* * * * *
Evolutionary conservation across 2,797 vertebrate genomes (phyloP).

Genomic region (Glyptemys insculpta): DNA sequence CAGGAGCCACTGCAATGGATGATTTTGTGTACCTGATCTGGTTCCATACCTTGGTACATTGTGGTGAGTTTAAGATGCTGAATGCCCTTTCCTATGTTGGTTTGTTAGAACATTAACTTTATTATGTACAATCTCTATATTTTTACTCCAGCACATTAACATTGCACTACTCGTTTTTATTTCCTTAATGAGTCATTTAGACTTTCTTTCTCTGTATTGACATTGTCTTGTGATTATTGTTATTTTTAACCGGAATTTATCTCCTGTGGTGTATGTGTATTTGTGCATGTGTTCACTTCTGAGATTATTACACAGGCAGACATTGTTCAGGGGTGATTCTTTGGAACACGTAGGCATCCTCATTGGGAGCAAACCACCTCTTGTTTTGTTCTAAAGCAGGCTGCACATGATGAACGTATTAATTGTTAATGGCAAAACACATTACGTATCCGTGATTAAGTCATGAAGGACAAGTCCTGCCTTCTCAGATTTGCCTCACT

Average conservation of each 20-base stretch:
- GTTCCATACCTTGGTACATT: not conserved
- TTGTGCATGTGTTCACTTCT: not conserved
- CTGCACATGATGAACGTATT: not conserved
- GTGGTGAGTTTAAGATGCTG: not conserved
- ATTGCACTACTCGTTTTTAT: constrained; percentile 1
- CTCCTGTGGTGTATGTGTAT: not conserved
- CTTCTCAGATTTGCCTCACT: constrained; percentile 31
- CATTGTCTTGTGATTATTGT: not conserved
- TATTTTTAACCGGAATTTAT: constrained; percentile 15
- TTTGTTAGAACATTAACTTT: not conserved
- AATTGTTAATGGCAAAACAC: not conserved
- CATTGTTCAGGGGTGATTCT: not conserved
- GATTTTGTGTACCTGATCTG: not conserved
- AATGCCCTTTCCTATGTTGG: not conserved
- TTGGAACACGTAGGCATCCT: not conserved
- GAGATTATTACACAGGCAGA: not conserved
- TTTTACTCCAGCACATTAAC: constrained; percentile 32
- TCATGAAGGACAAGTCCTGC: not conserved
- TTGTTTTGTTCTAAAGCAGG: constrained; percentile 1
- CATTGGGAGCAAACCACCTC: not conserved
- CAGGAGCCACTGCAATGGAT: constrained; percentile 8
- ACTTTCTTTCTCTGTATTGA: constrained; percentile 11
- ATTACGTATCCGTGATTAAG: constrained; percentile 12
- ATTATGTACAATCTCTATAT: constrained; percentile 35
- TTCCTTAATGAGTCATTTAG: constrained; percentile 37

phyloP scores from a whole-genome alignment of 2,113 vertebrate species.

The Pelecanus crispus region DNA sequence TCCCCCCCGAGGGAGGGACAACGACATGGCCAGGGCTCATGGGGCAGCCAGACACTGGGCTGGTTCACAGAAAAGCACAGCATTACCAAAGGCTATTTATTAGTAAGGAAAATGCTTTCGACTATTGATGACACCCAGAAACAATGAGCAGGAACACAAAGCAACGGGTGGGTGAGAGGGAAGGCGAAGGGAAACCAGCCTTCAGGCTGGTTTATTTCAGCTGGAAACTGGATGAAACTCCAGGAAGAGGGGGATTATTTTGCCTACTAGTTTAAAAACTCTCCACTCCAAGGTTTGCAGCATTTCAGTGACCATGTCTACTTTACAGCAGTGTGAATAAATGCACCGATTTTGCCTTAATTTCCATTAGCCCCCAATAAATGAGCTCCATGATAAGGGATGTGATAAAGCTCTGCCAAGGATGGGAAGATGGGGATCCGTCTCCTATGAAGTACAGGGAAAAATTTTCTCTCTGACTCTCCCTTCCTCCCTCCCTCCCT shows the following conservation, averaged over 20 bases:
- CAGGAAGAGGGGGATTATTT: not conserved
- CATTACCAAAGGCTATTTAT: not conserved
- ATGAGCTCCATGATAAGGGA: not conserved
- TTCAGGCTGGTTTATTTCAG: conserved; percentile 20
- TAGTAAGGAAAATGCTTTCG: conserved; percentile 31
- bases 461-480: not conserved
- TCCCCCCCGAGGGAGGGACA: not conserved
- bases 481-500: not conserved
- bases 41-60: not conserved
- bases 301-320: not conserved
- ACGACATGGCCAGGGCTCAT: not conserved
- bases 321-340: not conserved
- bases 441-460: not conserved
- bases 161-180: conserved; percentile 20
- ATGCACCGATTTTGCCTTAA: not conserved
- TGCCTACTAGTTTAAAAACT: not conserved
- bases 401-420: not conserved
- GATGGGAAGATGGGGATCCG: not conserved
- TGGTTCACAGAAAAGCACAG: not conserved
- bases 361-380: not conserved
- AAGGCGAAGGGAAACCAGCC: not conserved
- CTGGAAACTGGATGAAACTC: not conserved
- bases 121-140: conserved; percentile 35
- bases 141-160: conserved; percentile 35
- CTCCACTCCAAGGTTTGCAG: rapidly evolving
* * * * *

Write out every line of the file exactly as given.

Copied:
Evolutionary conservation across 2,797 vertebrate genomes (phyloP).

Genomic region (Glyptemys insculpta): DNA sequence CAGGAGCCACTGCAATGGATGATTTTGTGTACCTGATCTGGTTCCATACCTTGGTACATTGTGGTGAGTTTAAGATGCTGAATGCCCTTTCCTATGTTGGTTTGTTAGAACATTAACTTTATTATGTACAATCTCTATATTTTTACTCCAGCACATTAACATTGCACTACTCGTTTTTATTTCCTTAATGAGTCATTTAGACTTTCTTTCTCTGTATTGACATTGTCTTGTGATTATTGTTATTTTTAACCGGAATTTATCTCCTGTGGTGTATGTGTATTTGTGCATGTGTTCACTTCTGAGATTATTACACAGGCAGACATTGTTCAGGGGTGATTCTTTGGAACACGTAGGCATCCTCATTGGGAGCAAACCACCTCTTGTTTTGTTCTAAAGCAGGCTGCACATGATGAACGTATTAATTGTTAATGGCAAAACACATTACGTATCCGTGATTAAGTCATGAAGGACAAGTCCTGCCTTCTCAGATTTGCCTCACT

Average conservation of each 20-base stretch:
- GTTCCATACCTTGGTACATT: not conserved
- TTGTGCATGTGTTCACTTCT: not conserved
- CTGCACATGATGAACGTATT: not conserved
- GTGGTGAGTTTAAGATGCTG: not conserved
- ATTGCACTACTCGTTTTTAT: constrained; percentile 1
- CTCCTGTGGTGTATGTGTAT: not conserved
- CTTCTCAGATTTGCCTCACT: constrained; percentile 31
- CATTGTCTTGTGATTATTGT: not conserved
- TATTTTTAACCGGAATTTAT: constrained; percentile 15
- TTTGTTAGAACATTAACTTT: not conserved
- AATTGTTAATGGCAAAACAC: not conserved
- CATTGTTCAGGGGTGATTCT: not conserved
- GATTTTGTGTACCTGATCTG: not conserved
- AATGCCCTTTCCTATGTTGG: not conserved
- TTGGAACACGTAGGCATCCT: not conserved
- GAGATTATTACACAGGCAGA: not conserved
- TTTTACTCCAGCACATTAAC: constrained; percentile 32
- TCATGAAGGACAAGTCCTGC: not conserved
- TTGTTTTGTTCTAAAGCAGG: constrained; percentile 1
- CATTGGGAGCAAACCACCTC: not conserved
- CAGGAGCCACTGCAATGGAT: constrained; percentile 8
- ACTTTCTTTCTCTGTATTGA: constrained; percentile 11
- ATTACGTATCCGTGATTAAG: constrained; percentile 12
- ATTATGTACAATCTCTATAT: constrained; percentile 35
- TTCCTTAATGAGTCATTTAG: constrained; percentile 37

phyloP scores from a whole-genome alignment of 2,113 vertebrate species.

The Pelecanus crispus region DNA sequence TCCCCCCCGAGGGAGGGACAACGACATGGCCAGGGCTCATGGGGCAGCCAGACACTGGGCTGGTTCACAGAAAAGCACAGCATTACCAAAGGCTATTTATTAGTAAGGAAAATGCTTTCGACTATTGATGACACCCAGAAACAATGAGCAGGAACACAAAGCAACGGGTGGGTGAGAGGGAAGGCGAAGGGAAACCAGCCTTCAGGCTGGTTTATTTCAGCTGGAAACTGGATGAAACTCCAGGAAGAGGGGGATTATTTTGCCTACTAGTTTAAAAACTCTCCACTCCAAGGTTTGCAGCATTTCAGTGACCATGTCTACTTTACAGCAGTGTGAATAAATGCACCGATTTTGCCTTAATTTCCATTAGCCCCCAATAAATGAGCTCCATGATAAGGGATGTGATAAAGCTCTGCCAAGGATGGGAAGATGGGGATCCGTCTCCTATGAAGTACAGGGAAAAATTTTCTCTCTGACTCTCCCTTCCTCCCTCCCTCCCT shows the following conservation, averaged over 20 bases:
- CAGGAAGAGGGGGATTATTT: not conserved
- CATTACCAAAGGCTATTTAT: not conserved
- ATGAGCTCCATGATAAGGGA: not conserved
- TTCAGGCTGGTTTATTTCAG: conserved; percentile 20
- TAGTAAGGAAAATGCTTTCG: conserved; percentile 31
- bases 461-480: not conserved
- TCCCCCCCGAGGGAGGGACA: not conserved
- bases 481-500: not conserved
- bases 41-60: not conserved
- bases 301-320: not conserved
- ACGACATGGCCAGGGCTCAT: not conserved
- bases 321-340: not conserved
- bases 441-460: not conserved
- bases 161-180: conserved; percentile 20
- ATGCACCGATTTTGCCTTAA: not conserved
- TGCCTACTAGTTTAAAAACT: not conserved
- bases 401-420: not conserved
- GATGGGAAGATGGGGATCCG: not conserved
- TGGTTCACAGAAAAGCACAG: not conserved
- bases 361-380: not conserved
- AAGGCGAAGGGAAACCAGCC: not conserved
- CTGGAAACTGGATGAAACTC: not conserved
- bases 121-140: conserved; percentile 35
- bases 141-160: conserved; percentile 35
- CTCCACTCCAAGGTTTGCAG: rapidly evolving